My daughter is eating me up.
My tricks and empty threats don’t work anymore. I count One…She chimes Two! I look into her eyes and say “Follow. Mommy.” She looks at me squarely and says “No”. In my heart I think Wild Thing! Her eyes say You betcha…Game on Mommy.
I can’t help but associate this new found defiance/confidence with her progress in class. This whole growing into her independence thing coincides with a testing of its powers. What a double-edged sword motherhood is! But how do you discipline with love and not with exasperation? How do you not react to tantrums and keep your wits intact? How do you demand respect without negating her sense of individuality?
I don’t know. I’m figuring it out.
Based on experience, losing the temper doesn’t work. It just results in guilt, wrinkles and a sore throat. No apology can erase the sight of seeing your mother lose it. I’m thankful she hasn’t learned resentment yet. And after all that drama, nothing even changes. She reacts with another act of defiance.
Sharing the issue with Hubby helps. He gets a taste of the tantrums in hors d’oeuvres sizes. So sometimes he thinks it’s cute. But he eventually gets his fill and can sympathize with my plight, my tantrum entrees if you will. He told me to remember that she’s two, to not give in, and to ignore her. Spoken like a true…man. It helped to talk it out.
Asking my friends worked for me best. I have a couple of friends I consider Kid Whisperers. They are approachable, sensible and really patient with my line of questioning– flow diagram style (what if this, what if that). So my KW coached me through the Time Out method. Honestly, it doesn’t sound like much of a punishment to me. Being sent to a room and being alone? That’s my version of heaven. I say leave me there and don’t come back! But as my husband said, “Babe. She’s not you. She’s TWO.”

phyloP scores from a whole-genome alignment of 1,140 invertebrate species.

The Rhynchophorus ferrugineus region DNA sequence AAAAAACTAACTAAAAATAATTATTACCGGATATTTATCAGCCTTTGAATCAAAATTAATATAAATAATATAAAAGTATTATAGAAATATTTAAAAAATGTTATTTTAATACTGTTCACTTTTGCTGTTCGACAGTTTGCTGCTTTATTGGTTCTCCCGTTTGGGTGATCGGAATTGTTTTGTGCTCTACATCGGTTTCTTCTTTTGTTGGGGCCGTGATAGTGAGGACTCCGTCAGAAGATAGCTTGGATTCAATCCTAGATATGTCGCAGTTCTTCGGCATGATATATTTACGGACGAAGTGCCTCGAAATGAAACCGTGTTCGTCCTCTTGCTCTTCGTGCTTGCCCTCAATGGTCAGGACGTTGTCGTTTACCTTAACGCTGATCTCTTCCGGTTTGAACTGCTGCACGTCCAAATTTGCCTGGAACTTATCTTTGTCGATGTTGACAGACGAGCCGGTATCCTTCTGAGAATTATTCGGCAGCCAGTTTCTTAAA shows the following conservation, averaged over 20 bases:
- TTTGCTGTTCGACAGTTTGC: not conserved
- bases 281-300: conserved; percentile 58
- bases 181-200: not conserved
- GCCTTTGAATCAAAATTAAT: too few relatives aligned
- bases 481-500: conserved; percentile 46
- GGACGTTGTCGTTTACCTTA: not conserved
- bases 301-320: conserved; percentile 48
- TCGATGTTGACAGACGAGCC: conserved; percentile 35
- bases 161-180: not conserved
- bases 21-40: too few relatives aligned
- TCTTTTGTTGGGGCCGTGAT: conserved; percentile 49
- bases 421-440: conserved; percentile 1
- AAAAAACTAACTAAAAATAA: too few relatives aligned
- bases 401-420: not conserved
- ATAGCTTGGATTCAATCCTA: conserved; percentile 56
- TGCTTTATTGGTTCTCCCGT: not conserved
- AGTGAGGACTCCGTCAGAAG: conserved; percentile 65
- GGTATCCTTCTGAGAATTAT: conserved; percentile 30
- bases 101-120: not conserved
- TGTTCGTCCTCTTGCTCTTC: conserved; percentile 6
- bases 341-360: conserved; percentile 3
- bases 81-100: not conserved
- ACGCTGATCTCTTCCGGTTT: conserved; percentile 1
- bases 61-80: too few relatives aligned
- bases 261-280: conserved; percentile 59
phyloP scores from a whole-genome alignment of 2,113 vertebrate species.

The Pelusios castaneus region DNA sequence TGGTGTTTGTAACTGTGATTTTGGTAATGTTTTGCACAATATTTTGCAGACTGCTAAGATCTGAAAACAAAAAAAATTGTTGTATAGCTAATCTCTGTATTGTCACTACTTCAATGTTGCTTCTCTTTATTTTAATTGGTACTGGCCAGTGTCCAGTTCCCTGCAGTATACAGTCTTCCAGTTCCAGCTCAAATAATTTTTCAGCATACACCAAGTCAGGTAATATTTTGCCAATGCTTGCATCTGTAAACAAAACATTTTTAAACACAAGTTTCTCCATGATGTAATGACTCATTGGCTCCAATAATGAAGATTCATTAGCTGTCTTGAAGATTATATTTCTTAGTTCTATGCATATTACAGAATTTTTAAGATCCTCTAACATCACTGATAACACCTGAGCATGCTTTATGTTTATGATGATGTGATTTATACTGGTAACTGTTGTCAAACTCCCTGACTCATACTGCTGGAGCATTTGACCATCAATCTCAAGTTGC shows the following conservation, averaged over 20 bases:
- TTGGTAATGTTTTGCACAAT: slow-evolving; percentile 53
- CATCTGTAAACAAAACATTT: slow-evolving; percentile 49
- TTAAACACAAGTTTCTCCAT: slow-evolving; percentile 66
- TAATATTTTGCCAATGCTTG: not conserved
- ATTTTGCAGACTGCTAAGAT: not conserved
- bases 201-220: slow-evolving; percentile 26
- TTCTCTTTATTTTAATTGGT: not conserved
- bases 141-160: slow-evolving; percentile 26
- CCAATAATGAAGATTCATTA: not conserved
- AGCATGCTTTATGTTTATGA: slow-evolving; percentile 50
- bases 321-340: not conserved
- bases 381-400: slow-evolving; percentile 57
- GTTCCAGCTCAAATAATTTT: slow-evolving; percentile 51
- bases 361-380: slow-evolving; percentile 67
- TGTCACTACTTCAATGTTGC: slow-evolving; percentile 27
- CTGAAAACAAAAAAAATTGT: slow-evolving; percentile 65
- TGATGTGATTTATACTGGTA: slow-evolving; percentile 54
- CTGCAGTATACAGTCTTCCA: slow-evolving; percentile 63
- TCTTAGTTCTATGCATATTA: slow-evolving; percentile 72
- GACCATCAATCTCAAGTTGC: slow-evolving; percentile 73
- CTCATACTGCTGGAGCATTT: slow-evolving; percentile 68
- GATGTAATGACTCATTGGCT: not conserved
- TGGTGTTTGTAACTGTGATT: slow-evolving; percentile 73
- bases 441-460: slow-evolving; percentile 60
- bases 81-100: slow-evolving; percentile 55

I put the theory into practice. When the Wild Thing emerged, I kept my cool, declared a Time Out and walked her to the spare room. I closed the door and waited in the hallway, not knowing what to expect. She didn’t seem to know she was being punished. But the method proved itself when she came out crying after less than two minutes. It worked! (I know. I have been pushed so far off the edge that I’m happy to see my baby cry.) I pulled her back into the room and talked about her unbecoming behavior. I asked her to look me in the eye and say sorry. Her eyes were filled with tears and the sweet voice I know and love apologized to me. The remorse was apparent and my heart melted. We embraced and I whispered in her ear, “I’ll eat you up. I love you so.”
And that’s how I tamed my Wild Thing– for now.